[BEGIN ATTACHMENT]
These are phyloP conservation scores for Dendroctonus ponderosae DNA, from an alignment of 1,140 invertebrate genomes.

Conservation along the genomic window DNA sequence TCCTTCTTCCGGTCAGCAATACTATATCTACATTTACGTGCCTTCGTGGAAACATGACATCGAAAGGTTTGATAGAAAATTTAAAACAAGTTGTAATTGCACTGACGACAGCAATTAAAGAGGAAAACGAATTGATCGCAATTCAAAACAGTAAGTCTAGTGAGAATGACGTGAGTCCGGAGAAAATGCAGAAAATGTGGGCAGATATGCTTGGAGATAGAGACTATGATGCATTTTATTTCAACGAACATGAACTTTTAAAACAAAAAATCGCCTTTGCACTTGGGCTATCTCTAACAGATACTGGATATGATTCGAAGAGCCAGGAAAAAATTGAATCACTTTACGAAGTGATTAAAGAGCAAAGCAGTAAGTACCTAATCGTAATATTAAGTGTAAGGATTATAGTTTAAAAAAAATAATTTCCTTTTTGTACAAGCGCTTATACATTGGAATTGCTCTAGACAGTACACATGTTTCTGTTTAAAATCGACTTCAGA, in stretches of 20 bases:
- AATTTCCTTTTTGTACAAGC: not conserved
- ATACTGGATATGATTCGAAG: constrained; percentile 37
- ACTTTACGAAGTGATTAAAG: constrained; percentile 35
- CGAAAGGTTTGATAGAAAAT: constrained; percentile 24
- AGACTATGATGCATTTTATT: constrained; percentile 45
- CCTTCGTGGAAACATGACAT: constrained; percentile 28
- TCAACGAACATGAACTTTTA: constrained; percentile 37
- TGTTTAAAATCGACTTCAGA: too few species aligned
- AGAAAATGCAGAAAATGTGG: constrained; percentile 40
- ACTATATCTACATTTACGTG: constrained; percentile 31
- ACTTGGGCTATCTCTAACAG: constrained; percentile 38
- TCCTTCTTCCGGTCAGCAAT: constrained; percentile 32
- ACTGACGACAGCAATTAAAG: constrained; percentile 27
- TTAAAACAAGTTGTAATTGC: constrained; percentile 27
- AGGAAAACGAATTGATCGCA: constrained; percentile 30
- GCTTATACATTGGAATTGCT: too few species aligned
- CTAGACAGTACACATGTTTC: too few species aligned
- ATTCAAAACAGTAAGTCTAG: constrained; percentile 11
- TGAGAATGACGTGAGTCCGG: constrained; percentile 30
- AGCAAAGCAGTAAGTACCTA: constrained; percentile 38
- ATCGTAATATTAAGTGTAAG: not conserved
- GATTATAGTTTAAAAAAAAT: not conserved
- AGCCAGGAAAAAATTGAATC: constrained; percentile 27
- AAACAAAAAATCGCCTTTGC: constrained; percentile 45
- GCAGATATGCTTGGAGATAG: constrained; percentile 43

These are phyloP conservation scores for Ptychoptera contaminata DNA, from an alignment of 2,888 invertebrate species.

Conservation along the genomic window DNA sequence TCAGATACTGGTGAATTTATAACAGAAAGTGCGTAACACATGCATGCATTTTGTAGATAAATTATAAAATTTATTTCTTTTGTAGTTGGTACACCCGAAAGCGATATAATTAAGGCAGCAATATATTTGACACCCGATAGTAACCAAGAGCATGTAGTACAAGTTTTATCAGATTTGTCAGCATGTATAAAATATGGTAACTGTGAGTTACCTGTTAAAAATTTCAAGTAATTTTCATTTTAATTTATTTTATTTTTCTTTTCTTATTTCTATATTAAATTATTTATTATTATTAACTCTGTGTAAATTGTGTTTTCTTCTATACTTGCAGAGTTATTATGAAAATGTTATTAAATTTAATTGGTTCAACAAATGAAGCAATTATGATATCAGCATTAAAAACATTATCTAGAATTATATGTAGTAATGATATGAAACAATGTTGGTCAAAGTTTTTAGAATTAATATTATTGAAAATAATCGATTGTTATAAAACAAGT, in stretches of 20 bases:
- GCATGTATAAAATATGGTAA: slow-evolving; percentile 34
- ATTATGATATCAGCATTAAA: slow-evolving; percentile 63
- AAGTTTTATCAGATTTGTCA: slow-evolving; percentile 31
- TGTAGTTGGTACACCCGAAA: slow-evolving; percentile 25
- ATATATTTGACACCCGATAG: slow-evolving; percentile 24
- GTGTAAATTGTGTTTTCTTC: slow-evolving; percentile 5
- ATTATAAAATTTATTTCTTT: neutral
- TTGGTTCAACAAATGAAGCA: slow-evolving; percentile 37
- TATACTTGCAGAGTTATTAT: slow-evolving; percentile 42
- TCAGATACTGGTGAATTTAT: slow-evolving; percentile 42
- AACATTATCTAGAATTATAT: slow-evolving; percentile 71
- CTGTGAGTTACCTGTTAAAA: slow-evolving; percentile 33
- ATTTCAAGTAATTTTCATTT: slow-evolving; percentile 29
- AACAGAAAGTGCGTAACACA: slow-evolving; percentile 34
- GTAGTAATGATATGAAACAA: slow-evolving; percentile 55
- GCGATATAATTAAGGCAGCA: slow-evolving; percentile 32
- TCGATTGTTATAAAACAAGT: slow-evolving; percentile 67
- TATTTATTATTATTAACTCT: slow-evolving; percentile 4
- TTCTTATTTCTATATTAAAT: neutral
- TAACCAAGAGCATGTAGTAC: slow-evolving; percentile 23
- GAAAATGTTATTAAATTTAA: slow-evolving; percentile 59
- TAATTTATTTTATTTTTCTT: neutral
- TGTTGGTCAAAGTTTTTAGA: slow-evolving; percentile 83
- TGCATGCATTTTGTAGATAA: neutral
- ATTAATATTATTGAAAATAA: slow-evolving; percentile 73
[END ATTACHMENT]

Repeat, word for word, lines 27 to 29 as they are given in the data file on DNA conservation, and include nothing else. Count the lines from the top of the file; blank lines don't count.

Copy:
- GCAGATATGCTTGGAGATAG: constrained; percentile 43

These are phyloP conservation scores for Ptychoptera contaminata DNA, from an alignment of 2,888 invertebrate species.

Conservation along the genomic window DNA sequence TCAGATACTGGTGAATTTATAACAGAAAGTGCGTAACACATGCATGCATTTTGTAGATAAATTATAAAATTTATTTCTTTTGTAGTTGGTACACCCGAAAGCGATATAATTAAGGCAGCAATATATTTGACACCCGATAGTAACCAAGAGCATGTAGTACAAGTTTTATCAGATTTGTCAGCATGTATAAAATATGGTAACTGTGAGTTACCTGTTAAAAATTTCAAGTAATTTTCATTTTAATTTATTTTATTTTTCTTTTCTTATTTCTATATTAAATTATTTATTATTATTAACTCTGTGTAAATTGTGTTTTCTTCTATACTTGCAGAGTTATTATGAAAATGTTATTAAATTTAATTGGTTCAACAAATGAAGCAATTATGATATCAGCATTAAAAACATTATCTAGAATTATATGTAGTAATGATATGAAACAATGTTGGTCAAAGTTTTTAGAATTAATATTATTGAAAATAATCGATTGTTATAAAACAAGT, in stretches of 20 bases: